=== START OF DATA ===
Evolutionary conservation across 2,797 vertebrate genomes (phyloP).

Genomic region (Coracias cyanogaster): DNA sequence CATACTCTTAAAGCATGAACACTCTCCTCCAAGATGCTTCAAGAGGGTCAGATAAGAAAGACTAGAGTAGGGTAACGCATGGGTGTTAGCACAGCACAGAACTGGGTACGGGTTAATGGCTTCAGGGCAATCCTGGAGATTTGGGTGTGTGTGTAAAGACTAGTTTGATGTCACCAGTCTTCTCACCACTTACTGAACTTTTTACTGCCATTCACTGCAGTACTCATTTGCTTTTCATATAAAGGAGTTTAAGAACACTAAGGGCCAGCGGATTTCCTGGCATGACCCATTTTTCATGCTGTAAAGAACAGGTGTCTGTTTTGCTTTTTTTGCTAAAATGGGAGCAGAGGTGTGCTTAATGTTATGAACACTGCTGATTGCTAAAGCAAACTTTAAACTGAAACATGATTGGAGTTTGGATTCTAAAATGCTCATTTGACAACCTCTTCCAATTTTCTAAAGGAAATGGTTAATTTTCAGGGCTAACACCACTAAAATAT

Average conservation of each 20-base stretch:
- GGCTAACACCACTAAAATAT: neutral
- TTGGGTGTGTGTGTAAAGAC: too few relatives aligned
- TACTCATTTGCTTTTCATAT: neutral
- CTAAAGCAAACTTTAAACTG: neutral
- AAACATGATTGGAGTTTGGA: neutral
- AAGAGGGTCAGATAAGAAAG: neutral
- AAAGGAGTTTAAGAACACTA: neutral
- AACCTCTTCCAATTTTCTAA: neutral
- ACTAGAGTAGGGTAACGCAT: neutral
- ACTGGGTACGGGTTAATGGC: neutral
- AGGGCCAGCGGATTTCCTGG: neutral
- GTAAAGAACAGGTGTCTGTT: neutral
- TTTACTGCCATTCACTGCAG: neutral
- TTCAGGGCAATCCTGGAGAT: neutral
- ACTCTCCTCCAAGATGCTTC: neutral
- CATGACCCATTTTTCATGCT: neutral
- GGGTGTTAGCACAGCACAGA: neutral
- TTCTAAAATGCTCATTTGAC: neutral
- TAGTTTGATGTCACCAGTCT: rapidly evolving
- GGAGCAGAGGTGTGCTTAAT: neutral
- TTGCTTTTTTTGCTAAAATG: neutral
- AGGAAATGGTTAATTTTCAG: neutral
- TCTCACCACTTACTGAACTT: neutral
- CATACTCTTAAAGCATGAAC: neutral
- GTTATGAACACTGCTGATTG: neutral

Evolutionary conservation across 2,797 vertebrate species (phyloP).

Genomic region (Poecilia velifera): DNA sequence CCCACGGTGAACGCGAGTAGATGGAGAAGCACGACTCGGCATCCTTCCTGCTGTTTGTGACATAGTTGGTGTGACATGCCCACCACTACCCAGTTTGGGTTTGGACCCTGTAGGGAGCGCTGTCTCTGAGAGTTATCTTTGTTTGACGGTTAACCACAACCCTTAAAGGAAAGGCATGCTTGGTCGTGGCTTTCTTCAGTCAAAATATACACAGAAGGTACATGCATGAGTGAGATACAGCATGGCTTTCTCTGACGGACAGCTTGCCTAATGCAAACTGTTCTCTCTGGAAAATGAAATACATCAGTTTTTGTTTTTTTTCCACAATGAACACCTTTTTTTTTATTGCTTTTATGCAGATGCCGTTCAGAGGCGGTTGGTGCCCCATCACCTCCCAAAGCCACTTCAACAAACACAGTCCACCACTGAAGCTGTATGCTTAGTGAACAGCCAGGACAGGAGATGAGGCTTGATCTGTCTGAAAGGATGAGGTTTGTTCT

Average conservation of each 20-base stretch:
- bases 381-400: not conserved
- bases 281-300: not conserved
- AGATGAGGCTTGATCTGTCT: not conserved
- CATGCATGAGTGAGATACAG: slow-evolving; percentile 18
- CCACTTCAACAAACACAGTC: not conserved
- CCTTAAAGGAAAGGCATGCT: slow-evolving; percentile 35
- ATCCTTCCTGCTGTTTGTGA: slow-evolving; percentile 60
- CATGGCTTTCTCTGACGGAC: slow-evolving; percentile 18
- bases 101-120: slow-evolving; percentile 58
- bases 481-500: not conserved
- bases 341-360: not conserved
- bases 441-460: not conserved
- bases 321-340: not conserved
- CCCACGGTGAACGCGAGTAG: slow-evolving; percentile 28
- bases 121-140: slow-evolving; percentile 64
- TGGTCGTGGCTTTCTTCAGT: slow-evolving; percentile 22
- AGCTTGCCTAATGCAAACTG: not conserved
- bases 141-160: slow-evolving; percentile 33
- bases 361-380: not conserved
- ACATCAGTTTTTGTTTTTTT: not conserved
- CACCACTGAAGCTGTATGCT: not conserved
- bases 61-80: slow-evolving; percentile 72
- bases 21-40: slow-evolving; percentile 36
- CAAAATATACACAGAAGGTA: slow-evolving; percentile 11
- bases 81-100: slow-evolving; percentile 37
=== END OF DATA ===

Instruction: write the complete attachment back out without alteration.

Evolutionary conservation across 2,797 vertebrate genomes (phyloP).

Genomic region (Coracias cyanogaster): DNA sequence CATACTCTTAAAGCATGAACACTCTCCTCCAAGATGCTTCAAGAGGGTCAGATAAGAAAGACTAGAGTAGGGTAACGCATGGGTGTTAGCACAGCACAGAACTGGGTACGGGTTAATGGCTTCAGGGCAATCCTGGAGATTTGGGTGTGTGTGTAAAGACTAGTTTGATGTCACCAGTCTTCTCACCACTTACTGAACTTTTTACTGCCATTCACTGCAGTACTCATTTGCTTTTCATATAAAGGAGTTTAAGAACACTAAGGGCCAGCGGATTTCCTGGCATGACCCATTTTTCATGCTGTAAAGAACAGGTGTCTGTTTTGCTTTTTTTGCTAAAATGGGAGCAGAGGTGTGCTTAATGTTATGAACACTGCTGATTGCTAAAGCAAACTTTAAACTGAAACATGATTGGAGTTTGGATTCTAAAATGCTCATTTGACAACCTCTTCCAATTTTCTAAAGGAAATGGTTAATTTTCAGGGCTAACACCACTAAAATAT

Average conservation of each 20-base stretch:
- GGCTAACACCACTAAAATAT: neutral
- TTGGGTGTGTGTGTAAAGAC: too few relatives aligned
- TACTCATTTGCTTTTCATAT: neutral
- CTAAAGCAAACTTTAAACTG: neutral
- AAACATGATTGGAGTTTGGA: neutral
- AAGAGGGTCAGATAAGAAAG: neutral
- AAAGGAGTTTAAGAACACTA: neutral
- AACCTCTTCCAATTTTCTAA: neutral
- ACTAGAGTAGGGTAACGCAT: neutral
- ACTGGGTACGGGTTAATGGC: neutral
- AGGGCCAGCGGATTTCCTGG: neutral
- GTAAAGAACAGGTGTCTGTT: neutral
- TTTACTGCCATTCACTGCAG: neutral
- TTCAGGGCAATCCTGGAGAT: neutral
- ACTCTCCTCCAAGATGCTTC: neutral
- CATGACCCATTTTTCATGCT: neutral
- GGGTGTTAGCACAGCACAGA: neutral
- TTCTAAAATGCTCATTTGAC: neutral
- TAGTTTGATGTCACCAGTCT: rapidly evolving
- GGAGCAGAGGTGTGCTTAAT: neutral
- TTGCTTTTTTTGCTAAAATG: neutral
- AGGAAATGGTTAATTTTCAG: neutral
- TCTCACCACTTACTGAACTT: neutral
- CATACTCTTAAAGCATGAAC: neutral
- GTTATGAACACTGCTGATTG: neutral

Evolutionary conservation across 2,797 vertebrate species (phyloP).

Genomic region (Poecilia velifera): DNA sequence CCCACGGTGAACGCGAGTAGATGGAGAAGCACGACTCGGCATCCTTCCTGCTGTTTGTGACATAGTTGGTGTGACATGCCCACCACTACCCAGTTTGGGTTTGGACCCTGTAGGGAGCGCTGTCTCTGAGAGTTATCTTTGTTTGACGGTTAACCACAACCCTTAAAGGAAAGGCATGCTTGGTCGTGGCTTTCTTCAGTCAAAATATACACAGAAGGTACATGCATGAGTGAGATACAGCATGGCTTTCTCTGACGGACAGCTTGCCTAATGCAAACTGTTCTCTCTGGAAAATGAAATACATCAGTTTTTGTTTTTTTTCCACAATGAACACCTTTTTTTTTATTGCTTTTATGCAGATGCCGTTCAGAGGCGGTTGGTGCCCCATCACCTCCCAAAGCCACTTCAACAAACACAGTCCACCACTGAAGCTGTATGCTTAGTGAACAGCCAGGACAGGAGATGAGGCTTGATCTGTCTGAAAGGATGAGGTTTGTTCT

Average conservation of each 20-base stretch:
- bases 381-400: not conserved
- bases 281-300: not conserved
- AGATGAGGCTTGATCTGTCT: not conserved
- CATGCATGAGTGAGATACAG: slow-evolving; percentile 18
- CCACTTCAACAAACACAGTC: not conserved
- CCTTAAAGGAAAGGCATGCT: slow-evolving; percentile 35
- ATCCTTCCTGCTGTTTGTGA: slow-evolving; percentile 60
- CATGGCTTTCTCTGACGGAC: slow-evolving; percentile 18
- bases 101-120: slow-evolving; percentile 58
- bases 481-500: not conserved
- bases 341-360: not conserved
- bases 441-460: not conserved
- bases 321-340: not conserved
- CCCACGGTGAACGCGAGTAG: slow-evolving; percentile 28
- bases 121-140: slow-evolving; percentile 64
- TGGTCGTGGCTTTCTTCAGT: slow-evolving; percentile 22
- AGCTTGCCTAATGCAAACTG: not conserved
- bases 141-160: slow-evolving; percentile 33
- bases 361-380: not conserved
- ACATCAGTTTTTGTTTTTTT: not conserved
- CACCACTGAAGCTGTATGCT: not conserved
- bases 61-80: slow-evolving; percentile 72
- bases 21-40: slow-evolving; percentile 36
- CAAAATATACACAGAAGGTA: slow-evolving; percentile 11
- bases 81-100: slow-evolving; percentile 37